CH-UH district puts Coventry building up for sale
The Cleveland Heights-University Heights City School District announced on May 10 that it will pursue the sale of the Coventry School site. On May 22, the district announced that it will sell the property to the city of Cleveland Heights, once the city identifies a viable developer.
Formerly Coventry Elementary School, which the district closed in 2006, the property is now home to various organizations, the majority of which are not-for-profit. Tenants include Ensemble Theatre, Family Connections, Lake Erie Ink, Artful Cleveland, Reaching Heights, FutureHeights, Urban Oak School, and Coventry Children’s Center. The former school playground, now known as Coventry P.E.A.C.E. Park, also occupies the site, and numerous community events, including Coventry Village Special Improvement District’s summer movie series, take place there.
The district said it is pursuing the sale of the site because of an estimated $1 million in building repairs needed in the near future. These repairs include a new roof, projected to cost $750,000; a new wooden play structure for the park, estimated at $300,000; and additional improvements, including plumbing and HVAC updates and new windows.
The Coventry School site is not included in the district’s permanent improvement budget. “[W]e would need to take money earmarked for our current school buildings and invest those dollars in a building that does not directly impact our students,” said Scott Wortman, the district’s supervisor of communications, adding, “The district has been leasing space in the Coventry building since it closed as a public school building in 2006. By law, the district is only allowed to do this either temporarily or until it decides to reopen a school at the site.”
On May 9, district officials met with tenants of the Coventry building to notify them of the impending sale. During that meeting the district also indicated that, beginning July 1, tenants' leases would change from annual to month-to-month.
Artful Cleveland, whose owners signed a one-year lease last July, is the most recent tenant to move into the building. Directors Shannon Morris and Brady Dindia searched for a space in which to open an art studio for a long time and saw a promising opportunity in the Coventry building, as the rent was reasonable and situated them alongside other local nonprofits.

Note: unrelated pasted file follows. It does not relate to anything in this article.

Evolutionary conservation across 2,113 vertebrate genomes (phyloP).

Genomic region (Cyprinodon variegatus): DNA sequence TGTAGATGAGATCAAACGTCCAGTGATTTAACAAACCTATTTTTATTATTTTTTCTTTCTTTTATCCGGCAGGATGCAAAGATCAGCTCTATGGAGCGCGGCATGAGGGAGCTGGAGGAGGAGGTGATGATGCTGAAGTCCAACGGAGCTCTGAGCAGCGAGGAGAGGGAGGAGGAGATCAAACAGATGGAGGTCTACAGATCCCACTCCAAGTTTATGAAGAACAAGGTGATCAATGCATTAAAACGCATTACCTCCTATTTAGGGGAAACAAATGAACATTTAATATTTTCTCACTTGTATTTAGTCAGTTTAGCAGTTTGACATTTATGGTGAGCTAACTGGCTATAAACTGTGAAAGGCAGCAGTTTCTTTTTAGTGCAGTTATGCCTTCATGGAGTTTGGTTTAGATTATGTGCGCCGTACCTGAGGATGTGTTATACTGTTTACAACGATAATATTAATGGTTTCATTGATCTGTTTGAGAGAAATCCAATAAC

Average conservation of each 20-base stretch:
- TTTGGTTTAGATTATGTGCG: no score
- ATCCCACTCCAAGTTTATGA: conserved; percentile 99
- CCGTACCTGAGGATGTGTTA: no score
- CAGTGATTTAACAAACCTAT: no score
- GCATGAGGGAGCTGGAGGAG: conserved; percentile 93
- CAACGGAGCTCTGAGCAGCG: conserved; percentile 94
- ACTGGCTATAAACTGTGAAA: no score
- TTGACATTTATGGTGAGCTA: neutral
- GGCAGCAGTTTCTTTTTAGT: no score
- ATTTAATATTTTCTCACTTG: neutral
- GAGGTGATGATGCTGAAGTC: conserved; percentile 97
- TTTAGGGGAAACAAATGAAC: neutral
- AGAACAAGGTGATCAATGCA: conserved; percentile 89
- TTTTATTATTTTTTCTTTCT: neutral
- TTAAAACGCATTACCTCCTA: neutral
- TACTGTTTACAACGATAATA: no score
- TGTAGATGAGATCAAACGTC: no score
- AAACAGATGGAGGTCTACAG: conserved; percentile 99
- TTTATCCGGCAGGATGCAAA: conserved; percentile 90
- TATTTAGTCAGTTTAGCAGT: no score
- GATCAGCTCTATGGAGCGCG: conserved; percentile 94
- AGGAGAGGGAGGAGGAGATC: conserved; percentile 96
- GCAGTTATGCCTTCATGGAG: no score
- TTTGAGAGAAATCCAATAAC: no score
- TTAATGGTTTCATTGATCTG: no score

Morris and Dindia converted the empty second floor of the building into an 18-room art studio over a year ago. Since then, they have been offering studio space at an affordable price to local artists. Morris said simply, “Our blood, sweat and tears are in there.”
Artful's owners were surprised by the news. “It came as a shock,” Dindia said, adding that Artful had planned to host classes in September. They feel now that those and other future plans are uncertain.
Similarly, Celeste Consentino, Ensemble Theatre's executive artistic director, said that the change to a month-to-month lease came as a surprise. Ensemble Theatre, which converted the school building’s gymnasium into a 99-seat theater, operated on a yearly lease for the last six years. A theater that is dedicated to providing non-traditional casting and to offering a platform for contemporary issues, Ensemble was the first tenant to move into the Coventry building, in 2011.
“We are lucky to have an active board and the support of the community and look to a tenable agreement that would bring the best possible results for all organizations involved. We have served the Cleveland Heights community for the past four decades and look forward to many more to come,” Cosentino said.
In a statement, CH-UH City School District Superintendent Talisa Dixon summed up the district’s aims: “We wanted to be proactive with our tenants, many of which are valued district partners, and give them advance notice of our intentions. At the end of the day, we will ensure that the site transitions into uses that are beneficial to the surrounding neighborhood and the Cleveland Heights community.”
Connor O'Brien is a senior majoring in communication and minoring in English at John Carroll University. He is currently an intern for the Heights Observer.